You may have heard something or other about “Digidesign Trade-in Programs,” but usually it involves high-end Digi equipment costing thousands of dollars. Now, Digidesign has a trade-in program for “the rest of us”:

Turbocharged LE Trade-in Promotion

Here’s my take on whether you’ll actually want this:

Basically, if you’ve got a Digi 001, Mbox, or Digi Toolbox, you can upgrade to a Digi 002 and either get the Music Production Toolkit for free or for a steep discount. (I read the promotion wrong as I first looked at it and thought they’d actually give you an 002 free for you 001, but . . . no, they want to stay in business, evidently.)

Note that trading in your Mbox may not be for everybody. The original Mbox is an excellent mobile interface and since Pro Tools LE only runs with hardware plugged into it, you probably don’t want to be tied exclusively to an 002. If you’re happy with your Mbox, you can upgrade to Pro Tools 7. Digidesign also now lets you install M-Powered on the same machine as LE, so I think a smarter upgrade for some might be to switch to Pro Tools M-Powered and have your choice of M-Audio interfaces.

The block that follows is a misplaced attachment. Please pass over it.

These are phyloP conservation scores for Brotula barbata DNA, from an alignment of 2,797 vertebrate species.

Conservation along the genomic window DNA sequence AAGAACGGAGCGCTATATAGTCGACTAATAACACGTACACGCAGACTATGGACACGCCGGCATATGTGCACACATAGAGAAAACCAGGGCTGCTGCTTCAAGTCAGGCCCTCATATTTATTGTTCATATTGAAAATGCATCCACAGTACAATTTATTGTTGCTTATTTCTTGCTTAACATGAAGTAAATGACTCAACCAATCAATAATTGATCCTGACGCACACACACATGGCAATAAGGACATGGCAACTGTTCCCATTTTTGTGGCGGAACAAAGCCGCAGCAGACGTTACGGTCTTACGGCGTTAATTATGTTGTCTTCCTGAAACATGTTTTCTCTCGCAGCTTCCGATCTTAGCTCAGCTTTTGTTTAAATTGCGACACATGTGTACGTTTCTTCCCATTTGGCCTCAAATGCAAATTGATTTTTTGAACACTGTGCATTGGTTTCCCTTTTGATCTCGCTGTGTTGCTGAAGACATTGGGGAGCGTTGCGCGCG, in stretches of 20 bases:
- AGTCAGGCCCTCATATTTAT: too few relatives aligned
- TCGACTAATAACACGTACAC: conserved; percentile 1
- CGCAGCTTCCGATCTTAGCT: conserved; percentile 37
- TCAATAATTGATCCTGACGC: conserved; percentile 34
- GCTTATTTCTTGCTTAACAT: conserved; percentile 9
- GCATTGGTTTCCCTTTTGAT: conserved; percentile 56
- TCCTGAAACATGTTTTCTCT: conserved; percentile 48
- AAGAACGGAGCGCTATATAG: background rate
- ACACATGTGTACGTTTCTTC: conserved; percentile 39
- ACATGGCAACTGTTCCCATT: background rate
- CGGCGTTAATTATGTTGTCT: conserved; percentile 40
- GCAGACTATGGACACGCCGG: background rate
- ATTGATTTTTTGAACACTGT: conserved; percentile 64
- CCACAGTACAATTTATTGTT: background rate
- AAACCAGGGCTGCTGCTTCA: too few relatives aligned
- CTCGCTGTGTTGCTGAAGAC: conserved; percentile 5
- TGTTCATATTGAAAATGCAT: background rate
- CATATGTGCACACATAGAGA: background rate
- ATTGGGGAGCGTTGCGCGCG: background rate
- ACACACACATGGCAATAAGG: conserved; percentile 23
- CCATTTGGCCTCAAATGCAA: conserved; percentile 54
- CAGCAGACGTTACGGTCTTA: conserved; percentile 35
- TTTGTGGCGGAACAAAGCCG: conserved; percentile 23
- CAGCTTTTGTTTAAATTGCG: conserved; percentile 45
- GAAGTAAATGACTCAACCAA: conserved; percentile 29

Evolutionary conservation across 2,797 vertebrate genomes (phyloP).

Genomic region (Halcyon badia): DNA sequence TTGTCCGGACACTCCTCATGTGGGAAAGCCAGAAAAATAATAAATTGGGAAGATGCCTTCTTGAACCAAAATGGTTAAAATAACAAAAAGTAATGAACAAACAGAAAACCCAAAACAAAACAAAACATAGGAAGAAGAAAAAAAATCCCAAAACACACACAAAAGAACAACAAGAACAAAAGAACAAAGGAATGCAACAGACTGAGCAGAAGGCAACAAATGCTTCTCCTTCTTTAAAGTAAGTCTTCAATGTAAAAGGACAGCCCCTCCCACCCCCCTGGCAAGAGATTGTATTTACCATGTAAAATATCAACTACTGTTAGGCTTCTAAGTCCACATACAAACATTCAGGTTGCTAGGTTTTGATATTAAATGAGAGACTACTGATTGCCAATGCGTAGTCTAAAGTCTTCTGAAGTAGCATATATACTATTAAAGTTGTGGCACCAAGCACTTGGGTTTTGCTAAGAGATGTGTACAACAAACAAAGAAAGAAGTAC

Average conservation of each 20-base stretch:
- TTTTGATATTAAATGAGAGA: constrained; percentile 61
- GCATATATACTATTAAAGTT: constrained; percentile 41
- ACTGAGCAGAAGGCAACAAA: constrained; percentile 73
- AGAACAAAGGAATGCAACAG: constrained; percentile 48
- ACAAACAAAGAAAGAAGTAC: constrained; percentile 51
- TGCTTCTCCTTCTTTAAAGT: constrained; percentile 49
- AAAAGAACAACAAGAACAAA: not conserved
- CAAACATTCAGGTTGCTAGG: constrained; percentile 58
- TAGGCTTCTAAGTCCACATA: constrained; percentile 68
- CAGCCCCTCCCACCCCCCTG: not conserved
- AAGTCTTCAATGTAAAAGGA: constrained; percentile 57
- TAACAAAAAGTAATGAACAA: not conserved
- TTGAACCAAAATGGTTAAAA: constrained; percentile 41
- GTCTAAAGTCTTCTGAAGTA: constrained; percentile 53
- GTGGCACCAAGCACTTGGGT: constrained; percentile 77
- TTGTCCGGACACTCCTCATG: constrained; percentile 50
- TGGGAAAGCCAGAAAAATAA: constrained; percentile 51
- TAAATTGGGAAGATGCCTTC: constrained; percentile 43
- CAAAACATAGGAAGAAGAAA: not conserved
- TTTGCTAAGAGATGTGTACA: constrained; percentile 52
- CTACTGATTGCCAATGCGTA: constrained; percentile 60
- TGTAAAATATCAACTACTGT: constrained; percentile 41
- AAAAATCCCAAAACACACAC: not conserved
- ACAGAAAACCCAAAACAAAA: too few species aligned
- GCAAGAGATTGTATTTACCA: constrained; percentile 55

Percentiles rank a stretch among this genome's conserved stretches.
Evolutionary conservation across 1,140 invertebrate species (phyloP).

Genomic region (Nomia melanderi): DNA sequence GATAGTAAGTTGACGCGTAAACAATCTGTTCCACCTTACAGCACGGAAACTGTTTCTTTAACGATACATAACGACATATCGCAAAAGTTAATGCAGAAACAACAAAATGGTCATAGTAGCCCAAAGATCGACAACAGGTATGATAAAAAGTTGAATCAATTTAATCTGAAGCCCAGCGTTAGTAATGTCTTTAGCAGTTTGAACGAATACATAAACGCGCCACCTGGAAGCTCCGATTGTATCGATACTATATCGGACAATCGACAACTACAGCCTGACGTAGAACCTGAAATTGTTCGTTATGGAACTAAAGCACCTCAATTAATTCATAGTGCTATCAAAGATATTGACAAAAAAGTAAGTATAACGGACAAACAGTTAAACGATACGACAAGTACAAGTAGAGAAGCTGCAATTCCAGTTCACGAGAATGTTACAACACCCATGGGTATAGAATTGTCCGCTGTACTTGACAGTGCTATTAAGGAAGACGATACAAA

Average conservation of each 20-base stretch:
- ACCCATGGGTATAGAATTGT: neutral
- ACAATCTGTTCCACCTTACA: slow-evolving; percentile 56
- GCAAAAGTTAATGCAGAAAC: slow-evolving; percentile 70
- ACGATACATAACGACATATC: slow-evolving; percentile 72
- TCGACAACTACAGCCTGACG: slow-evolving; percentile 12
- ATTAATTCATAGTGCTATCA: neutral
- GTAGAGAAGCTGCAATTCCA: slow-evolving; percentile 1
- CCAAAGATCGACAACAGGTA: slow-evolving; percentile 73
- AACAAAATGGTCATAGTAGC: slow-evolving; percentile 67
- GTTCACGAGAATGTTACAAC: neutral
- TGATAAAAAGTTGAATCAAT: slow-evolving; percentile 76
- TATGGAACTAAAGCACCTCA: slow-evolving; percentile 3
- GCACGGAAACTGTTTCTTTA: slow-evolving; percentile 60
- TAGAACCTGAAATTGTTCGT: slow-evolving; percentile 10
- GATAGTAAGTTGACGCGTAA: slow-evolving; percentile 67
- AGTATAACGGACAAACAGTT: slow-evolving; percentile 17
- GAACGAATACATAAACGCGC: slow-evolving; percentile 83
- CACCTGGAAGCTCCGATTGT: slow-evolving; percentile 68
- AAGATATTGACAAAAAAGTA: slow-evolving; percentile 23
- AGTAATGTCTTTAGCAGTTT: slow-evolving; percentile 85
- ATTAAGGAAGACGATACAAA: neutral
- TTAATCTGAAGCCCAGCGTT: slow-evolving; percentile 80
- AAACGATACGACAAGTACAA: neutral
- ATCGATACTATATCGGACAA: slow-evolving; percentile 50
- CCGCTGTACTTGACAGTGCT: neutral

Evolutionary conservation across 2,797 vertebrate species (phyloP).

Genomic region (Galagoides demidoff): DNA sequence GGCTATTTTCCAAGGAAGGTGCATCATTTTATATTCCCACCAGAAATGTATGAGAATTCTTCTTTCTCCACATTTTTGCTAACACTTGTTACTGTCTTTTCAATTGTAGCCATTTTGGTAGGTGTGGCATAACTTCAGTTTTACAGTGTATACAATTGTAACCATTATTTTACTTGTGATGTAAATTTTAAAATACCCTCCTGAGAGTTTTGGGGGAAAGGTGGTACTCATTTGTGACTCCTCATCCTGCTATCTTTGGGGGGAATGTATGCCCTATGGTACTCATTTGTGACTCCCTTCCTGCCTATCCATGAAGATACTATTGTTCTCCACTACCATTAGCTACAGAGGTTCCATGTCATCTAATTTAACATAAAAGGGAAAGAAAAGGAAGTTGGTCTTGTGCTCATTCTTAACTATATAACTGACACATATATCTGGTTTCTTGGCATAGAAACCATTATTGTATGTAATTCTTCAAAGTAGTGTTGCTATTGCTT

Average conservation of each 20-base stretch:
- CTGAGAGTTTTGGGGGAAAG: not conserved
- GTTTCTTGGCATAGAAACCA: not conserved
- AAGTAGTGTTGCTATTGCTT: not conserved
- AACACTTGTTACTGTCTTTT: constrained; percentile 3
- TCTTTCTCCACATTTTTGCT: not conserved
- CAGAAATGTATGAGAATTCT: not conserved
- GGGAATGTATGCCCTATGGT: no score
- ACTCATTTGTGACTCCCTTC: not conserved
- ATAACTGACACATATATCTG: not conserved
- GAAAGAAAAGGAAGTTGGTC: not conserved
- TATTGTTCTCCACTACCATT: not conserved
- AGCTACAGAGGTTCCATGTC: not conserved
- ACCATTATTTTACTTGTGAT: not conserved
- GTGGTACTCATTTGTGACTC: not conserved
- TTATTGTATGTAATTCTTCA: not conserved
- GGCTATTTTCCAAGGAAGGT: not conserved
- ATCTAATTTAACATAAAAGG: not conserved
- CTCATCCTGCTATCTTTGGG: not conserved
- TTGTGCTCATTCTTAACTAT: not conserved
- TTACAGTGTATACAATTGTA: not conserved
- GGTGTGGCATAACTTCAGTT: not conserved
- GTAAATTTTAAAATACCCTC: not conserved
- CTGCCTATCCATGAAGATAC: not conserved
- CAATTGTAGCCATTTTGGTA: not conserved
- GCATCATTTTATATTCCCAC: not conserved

You will want this, though, if you’ve got an 001, because unlike the Mbox, the 001 doesn’t support Pro Tools 7 — meaning it also won’t be supported on Intel Macs. And the 002 Factory with its integrated control surface (shown) is a pretty nice piece of kit.

As for whether the Music Production Kit is a great deal, that really depends on your needs. If you really love Pro Tools, getting some extra synths and effects in the deal could be terrific, and these are all top-notch offerings. For those of us on other platforms, though, it’s hard to get excited: compare the multitude of excellent synths and effects in either Apple Logic Pro 7 or Cakewalk SONAR Producer Edition to the grab bag offerings of the music production kit, keeping in mind that these packages don’t tie you down to one vendor’s hardware. Then again, I’m not sure that’s the point. We’re at a generation in DAWs where it’s more about slowly growing your user base and keeping loyal users happy than it is about wooing large numbers from other platforms. (Or, at least, that appears to be the net result.) So, I say, developers, keep on spoiling us. Really.

Now, if only some keyboard vendors would start taking trade-ins on those . . .